asked on # Logic question

Hi, i have a logic worksheet. I am have trouble with this question:

A binary operator (+) distributes from the left overt another binary operator (x) precisely when the equation x (+) (y (x) z) = (x (+) y) (x) (x (+) z) always holds. Using a truth table, check the following (the answer should include the truth table as well as its interpretation w.r.t. the question):

(a) Does => distribute from the left over /\ ?

(b) Does /\ distribute from the left over => ?

could someone please work me through the solution please?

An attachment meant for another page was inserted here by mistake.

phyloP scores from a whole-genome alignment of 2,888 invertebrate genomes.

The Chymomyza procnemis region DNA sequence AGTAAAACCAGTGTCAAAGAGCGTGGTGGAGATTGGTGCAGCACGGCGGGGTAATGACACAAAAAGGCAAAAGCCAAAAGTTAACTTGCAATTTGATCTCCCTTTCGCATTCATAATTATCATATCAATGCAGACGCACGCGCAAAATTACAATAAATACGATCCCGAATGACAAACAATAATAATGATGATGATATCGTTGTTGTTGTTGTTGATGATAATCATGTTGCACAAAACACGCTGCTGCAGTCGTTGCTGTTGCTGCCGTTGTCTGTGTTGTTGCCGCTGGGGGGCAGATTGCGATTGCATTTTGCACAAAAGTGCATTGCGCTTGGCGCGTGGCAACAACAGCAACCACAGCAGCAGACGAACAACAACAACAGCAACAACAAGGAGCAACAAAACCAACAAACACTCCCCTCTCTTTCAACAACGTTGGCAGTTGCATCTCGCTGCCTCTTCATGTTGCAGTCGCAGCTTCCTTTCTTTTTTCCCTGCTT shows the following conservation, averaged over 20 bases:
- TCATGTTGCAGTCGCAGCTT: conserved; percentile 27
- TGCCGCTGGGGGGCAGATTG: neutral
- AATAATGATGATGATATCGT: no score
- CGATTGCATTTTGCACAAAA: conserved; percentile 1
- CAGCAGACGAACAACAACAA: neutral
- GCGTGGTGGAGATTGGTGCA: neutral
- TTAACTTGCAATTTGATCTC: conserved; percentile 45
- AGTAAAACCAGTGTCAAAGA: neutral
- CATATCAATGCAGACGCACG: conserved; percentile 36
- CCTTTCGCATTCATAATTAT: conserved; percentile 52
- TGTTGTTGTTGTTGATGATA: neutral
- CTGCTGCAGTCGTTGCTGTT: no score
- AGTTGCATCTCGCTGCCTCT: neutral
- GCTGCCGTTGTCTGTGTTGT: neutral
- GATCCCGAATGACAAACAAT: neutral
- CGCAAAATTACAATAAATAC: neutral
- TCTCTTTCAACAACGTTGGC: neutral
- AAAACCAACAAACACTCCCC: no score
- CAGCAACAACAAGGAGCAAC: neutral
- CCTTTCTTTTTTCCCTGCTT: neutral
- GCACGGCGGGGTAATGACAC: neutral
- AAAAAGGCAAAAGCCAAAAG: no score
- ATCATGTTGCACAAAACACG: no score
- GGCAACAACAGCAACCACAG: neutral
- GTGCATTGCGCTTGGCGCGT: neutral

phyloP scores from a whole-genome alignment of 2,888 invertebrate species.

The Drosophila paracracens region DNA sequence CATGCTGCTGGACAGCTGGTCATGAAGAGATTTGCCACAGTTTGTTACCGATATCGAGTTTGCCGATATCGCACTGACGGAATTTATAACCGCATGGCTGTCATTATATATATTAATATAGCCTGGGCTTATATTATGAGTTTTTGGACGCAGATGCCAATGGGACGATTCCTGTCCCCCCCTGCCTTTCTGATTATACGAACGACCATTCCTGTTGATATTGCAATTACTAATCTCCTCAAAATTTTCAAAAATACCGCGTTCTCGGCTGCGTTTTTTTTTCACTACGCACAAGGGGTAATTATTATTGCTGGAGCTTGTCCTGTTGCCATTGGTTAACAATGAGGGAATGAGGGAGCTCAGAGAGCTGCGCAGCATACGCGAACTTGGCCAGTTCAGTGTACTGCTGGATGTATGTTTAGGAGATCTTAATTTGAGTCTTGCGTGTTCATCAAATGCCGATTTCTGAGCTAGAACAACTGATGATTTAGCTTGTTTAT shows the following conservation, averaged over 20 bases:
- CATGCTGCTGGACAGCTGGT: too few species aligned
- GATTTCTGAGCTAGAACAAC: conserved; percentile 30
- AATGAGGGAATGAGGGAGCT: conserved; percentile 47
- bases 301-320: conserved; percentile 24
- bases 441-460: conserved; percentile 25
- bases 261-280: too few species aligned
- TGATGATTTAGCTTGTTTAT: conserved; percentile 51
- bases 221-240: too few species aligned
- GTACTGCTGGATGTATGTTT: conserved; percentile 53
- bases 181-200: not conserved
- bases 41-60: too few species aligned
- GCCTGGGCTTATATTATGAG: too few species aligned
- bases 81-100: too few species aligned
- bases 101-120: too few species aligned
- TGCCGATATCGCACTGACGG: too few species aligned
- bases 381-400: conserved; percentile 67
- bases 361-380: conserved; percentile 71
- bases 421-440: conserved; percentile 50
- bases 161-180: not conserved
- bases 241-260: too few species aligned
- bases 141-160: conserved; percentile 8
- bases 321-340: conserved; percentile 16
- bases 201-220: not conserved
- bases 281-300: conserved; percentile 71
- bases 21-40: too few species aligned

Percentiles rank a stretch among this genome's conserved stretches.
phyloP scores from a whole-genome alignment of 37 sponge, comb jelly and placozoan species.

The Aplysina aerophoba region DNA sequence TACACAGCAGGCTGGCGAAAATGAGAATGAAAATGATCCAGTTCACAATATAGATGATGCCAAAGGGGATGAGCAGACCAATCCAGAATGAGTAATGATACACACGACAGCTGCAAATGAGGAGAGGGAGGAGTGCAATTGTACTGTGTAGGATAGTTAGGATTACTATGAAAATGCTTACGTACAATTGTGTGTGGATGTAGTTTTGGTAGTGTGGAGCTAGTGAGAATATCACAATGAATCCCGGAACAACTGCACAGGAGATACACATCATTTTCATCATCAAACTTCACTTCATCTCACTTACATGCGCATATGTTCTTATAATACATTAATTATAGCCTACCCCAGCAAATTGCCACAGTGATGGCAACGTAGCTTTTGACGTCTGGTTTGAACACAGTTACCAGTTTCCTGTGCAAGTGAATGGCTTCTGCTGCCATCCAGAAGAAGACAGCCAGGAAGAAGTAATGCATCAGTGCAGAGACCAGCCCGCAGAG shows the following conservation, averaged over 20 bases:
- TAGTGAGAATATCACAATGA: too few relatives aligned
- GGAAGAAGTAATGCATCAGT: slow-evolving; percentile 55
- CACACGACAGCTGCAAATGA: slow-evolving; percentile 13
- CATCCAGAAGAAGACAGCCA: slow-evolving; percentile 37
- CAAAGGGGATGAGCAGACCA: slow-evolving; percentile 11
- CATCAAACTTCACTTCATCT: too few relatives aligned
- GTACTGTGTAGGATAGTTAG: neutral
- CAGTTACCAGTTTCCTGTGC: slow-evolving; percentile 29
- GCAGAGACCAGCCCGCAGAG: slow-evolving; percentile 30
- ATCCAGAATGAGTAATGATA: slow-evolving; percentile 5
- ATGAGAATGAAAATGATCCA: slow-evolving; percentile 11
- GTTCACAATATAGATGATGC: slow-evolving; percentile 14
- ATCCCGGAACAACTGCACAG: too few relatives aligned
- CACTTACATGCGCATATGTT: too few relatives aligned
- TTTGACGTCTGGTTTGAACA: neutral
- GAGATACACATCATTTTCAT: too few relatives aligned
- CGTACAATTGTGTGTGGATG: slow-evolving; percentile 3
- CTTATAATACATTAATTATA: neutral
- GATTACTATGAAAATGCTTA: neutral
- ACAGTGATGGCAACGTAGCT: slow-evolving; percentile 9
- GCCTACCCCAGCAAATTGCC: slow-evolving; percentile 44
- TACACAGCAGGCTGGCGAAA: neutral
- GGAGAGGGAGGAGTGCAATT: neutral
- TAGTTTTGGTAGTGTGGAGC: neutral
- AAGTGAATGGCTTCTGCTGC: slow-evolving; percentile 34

A binary operator (+) distributes from the left overt another binary operator (x) precisely when the equation x (+) (y (x) z) = (x (+) y) (x) (x (+) z) always holds. Using a truth table, check the following (the answer should include the truth table as well as its interpretation w.r.t. the question):

(a) Does => distribute from the left over /\ ?

(b) Does /\ distribute from the left over => ?

could someone please work me through the solution please?

Math / Science

i dont understand the phrase "left over another binary operator". can you please explain this to me. also by "always hold" do you mean thatx (=>) (y (/\) z) will equal the same as (x (=>) y) (/\) (x (=>) z).

Thank you

Thank you

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Does it always hold?

Can you demonstrate that with a truth table for all possible values of x, y, and z.